Insha’s treatment came to a halt and his condition began to deteriorate. Some friends shifted him to a public hospital where he slipped into despondency and passed away in 1978. As Zia would have it, instead of praying for money for his treatment, Insha should have prayed for his soul.
In his 1938 play Pygmalion, the Irish playwright, George Bernard Shaw, explained middle class morality as a phenomenon in which freedom is replaced by fear. Shaw was lampooning British middle class values in the first half of the 20th century.
He explained middle-class morality as one which makes a person become overtly conscious about his/her economic and social status. But this person continuously feels insecure because they fear that even a slight downward trend in their status may put them in the league of folks from the classes below. This anxiety thus drives them to stridently exhibit certain mannerisms and beliefs which they imagine are more ‘civilized’ and which distinguish them from those in the classes below.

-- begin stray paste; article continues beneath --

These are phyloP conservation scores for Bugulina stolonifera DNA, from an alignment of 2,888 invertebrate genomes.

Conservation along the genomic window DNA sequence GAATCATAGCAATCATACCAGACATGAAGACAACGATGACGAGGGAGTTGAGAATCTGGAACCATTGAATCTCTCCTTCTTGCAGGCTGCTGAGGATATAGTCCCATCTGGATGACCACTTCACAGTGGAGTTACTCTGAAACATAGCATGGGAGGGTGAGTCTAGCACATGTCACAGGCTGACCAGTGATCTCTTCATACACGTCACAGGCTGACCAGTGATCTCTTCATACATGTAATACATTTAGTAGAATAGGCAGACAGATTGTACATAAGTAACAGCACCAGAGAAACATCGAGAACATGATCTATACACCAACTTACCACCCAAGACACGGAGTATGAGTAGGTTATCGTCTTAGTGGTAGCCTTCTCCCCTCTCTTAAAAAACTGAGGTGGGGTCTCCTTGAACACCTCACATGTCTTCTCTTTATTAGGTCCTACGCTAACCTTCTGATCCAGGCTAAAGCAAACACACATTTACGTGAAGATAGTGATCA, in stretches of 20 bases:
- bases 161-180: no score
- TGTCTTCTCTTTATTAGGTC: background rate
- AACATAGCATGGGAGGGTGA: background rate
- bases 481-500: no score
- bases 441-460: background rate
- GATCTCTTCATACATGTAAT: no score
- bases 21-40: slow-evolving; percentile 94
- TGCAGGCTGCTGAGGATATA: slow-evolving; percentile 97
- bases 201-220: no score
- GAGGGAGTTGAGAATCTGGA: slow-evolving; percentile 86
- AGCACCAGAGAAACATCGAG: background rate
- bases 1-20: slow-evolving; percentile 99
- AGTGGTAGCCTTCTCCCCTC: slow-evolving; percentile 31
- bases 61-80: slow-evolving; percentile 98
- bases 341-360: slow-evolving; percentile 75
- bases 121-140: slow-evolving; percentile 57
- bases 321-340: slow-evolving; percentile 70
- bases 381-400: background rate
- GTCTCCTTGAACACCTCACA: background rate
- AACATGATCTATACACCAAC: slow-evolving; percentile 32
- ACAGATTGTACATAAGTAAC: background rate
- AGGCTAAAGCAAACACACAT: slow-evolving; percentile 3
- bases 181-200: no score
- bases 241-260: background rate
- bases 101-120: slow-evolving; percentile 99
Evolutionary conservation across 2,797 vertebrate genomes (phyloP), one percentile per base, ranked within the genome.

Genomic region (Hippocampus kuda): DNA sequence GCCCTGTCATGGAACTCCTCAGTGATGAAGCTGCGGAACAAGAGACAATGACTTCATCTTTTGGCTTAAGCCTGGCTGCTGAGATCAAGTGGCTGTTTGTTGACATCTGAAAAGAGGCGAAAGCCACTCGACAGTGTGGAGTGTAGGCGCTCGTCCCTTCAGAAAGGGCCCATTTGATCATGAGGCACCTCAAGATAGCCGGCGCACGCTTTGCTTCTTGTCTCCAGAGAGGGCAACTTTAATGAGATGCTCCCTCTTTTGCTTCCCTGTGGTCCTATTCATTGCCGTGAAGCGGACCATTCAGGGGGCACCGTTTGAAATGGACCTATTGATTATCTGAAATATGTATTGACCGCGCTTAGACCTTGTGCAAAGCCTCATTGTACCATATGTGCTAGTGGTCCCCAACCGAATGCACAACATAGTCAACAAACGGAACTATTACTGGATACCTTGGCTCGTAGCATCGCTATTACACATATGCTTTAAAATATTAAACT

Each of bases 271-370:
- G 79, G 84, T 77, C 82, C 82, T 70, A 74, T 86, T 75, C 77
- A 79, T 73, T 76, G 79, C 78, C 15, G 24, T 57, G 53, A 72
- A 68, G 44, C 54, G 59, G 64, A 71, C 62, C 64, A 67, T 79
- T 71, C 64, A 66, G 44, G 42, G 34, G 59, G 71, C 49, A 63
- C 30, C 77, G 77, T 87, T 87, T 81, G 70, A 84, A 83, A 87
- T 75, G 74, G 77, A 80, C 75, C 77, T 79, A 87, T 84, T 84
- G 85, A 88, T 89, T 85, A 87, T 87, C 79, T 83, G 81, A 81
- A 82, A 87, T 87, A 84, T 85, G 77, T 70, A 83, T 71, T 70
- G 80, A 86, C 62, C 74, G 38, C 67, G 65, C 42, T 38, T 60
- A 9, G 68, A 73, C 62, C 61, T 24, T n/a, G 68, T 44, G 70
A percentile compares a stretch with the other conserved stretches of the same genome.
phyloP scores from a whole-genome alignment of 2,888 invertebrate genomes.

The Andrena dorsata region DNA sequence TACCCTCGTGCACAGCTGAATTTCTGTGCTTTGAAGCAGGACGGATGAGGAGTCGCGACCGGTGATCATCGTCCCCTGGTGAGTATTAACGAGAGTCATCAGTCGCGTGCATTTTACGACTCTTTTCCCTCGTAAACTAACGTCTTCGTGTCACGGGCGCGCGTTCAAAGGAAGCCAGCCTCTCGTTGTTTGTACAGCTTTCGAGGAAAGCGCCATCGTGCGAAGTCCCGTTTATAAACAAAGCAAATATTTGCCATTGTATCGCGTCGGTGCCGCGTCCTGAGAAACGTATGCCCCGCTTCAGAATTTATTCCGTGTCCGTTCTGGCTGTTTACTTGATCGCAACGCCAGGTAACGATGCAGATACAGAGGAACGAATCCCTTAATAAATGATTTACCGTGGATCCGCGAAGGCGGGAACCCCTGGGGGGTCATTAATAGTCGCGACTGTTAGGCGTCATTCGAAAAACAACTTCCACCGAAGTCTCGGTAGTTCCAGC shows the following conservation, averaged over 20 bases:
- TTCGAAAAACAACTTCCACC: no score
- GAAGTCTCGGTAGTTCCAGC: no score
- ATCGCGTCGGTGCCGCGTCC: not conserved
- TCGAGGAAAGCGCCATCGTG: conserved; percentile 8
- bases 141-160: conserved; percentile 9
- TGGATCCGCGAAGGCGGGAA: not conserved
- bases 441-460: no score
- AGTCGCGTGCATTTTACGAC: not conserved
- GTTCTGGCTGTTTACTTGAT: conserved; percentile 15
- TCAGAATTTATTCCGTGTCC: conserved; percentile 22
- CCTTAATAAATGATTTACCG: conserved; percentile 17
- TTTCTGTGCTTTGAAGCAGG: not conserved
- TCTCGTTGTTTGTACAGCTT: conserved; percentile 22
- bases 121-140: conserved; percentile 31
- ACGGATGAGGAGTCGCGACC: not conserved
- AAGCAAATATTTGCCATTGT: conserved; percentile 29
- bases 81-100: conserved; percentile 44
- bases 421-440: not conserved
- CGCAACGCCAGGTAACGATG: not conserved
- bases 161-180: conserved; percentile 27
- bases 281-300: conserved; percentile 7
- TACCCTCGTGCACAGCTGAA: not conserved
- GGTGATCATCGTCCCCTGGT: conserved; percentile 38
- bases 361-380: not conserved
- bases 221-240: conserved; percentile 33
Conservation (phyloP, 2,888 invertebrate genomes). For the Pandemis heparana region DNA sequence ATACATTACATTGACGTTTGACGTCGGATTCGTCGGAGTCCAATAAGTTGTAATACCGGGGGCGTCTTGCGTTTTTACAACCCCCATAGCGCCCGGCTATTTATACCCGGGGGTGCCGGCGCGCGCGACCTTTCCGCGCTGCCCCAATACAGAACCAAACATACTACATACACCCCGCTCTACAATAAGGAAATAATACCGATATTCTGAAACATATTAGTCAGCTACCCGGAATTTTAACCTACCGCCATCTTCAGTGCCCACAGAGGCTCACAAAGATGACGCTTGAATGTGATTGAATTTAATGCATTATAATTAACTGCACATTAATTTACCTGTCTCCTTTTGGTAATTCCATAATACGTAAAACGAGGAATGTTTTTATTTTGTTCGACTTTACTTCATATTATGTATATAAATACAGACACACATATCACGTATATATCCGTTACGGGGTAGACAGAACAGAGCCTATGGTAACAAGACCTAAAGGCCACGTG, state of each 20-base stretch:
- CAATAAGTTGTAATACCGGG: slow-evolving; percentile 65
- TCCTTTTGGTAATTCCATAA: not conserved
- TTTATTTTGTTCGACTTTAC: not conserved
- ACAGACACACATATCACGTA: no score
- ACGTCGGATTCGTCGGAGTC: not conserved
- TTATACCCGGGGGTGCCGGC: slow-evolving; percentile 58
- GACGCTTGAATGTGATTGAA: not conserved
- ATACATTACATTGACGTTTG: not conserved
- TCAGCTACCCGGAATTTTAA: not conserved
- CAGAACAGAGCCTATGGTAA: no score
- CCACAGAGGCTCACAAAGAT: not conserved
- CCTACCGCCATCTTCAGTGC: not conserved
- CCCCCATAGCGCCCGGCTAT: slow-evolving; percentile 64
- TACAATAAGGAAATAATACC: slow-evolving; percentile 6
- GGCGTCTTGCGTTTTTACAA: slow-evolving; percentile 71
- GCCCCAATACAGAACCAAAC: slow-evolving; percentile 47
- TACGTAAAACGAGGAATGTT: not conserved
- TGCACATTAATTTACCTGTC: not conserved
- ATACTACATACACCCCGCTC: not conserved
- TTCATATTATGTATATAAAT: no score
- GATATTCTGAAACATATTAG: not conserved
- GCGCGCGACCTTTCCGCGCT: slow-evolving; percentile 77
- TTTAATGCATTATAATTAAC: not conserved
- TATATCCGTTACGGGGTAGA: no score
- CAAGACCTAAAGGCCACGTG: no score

Professor K Husain, a popular teacher at the state-owned college that I attended in Karachi in the mid-1980s, once rather splendidly explained Shaw’s observations in the context of Pakistan.
In early 1985, after the police had raided our college to apprehend certain ‘subversive elements,’ a group of students and I visited the professor’s office. He was the Dean of Commerce and we wanted him to demand the release of the apprehended students.
After he had agreed to talk to the principal of the college, we began talking politics with him. During the discussion he asked us whether any of us had read Shaw’s Pygmalion. We hadn’t. He talked briefly about it and then asked, “Do you know why Bhutto fell?” We all came up with our usual half-baked Marxist theories, until he interrupted: “Middle-class morality!”
We became silent. He smiled and continued: “Bhutto fell due to middle-class morality. His populist demeanor started to make the middle and upper classes uncomfortable. They began to feel that the classes below them were being emboldened by Bhutto. This threatened their carefully cultivated economic and social standing in society. Why else do you think the majority of people who took part in the movement against Bhutto belonged to the middle-classes?”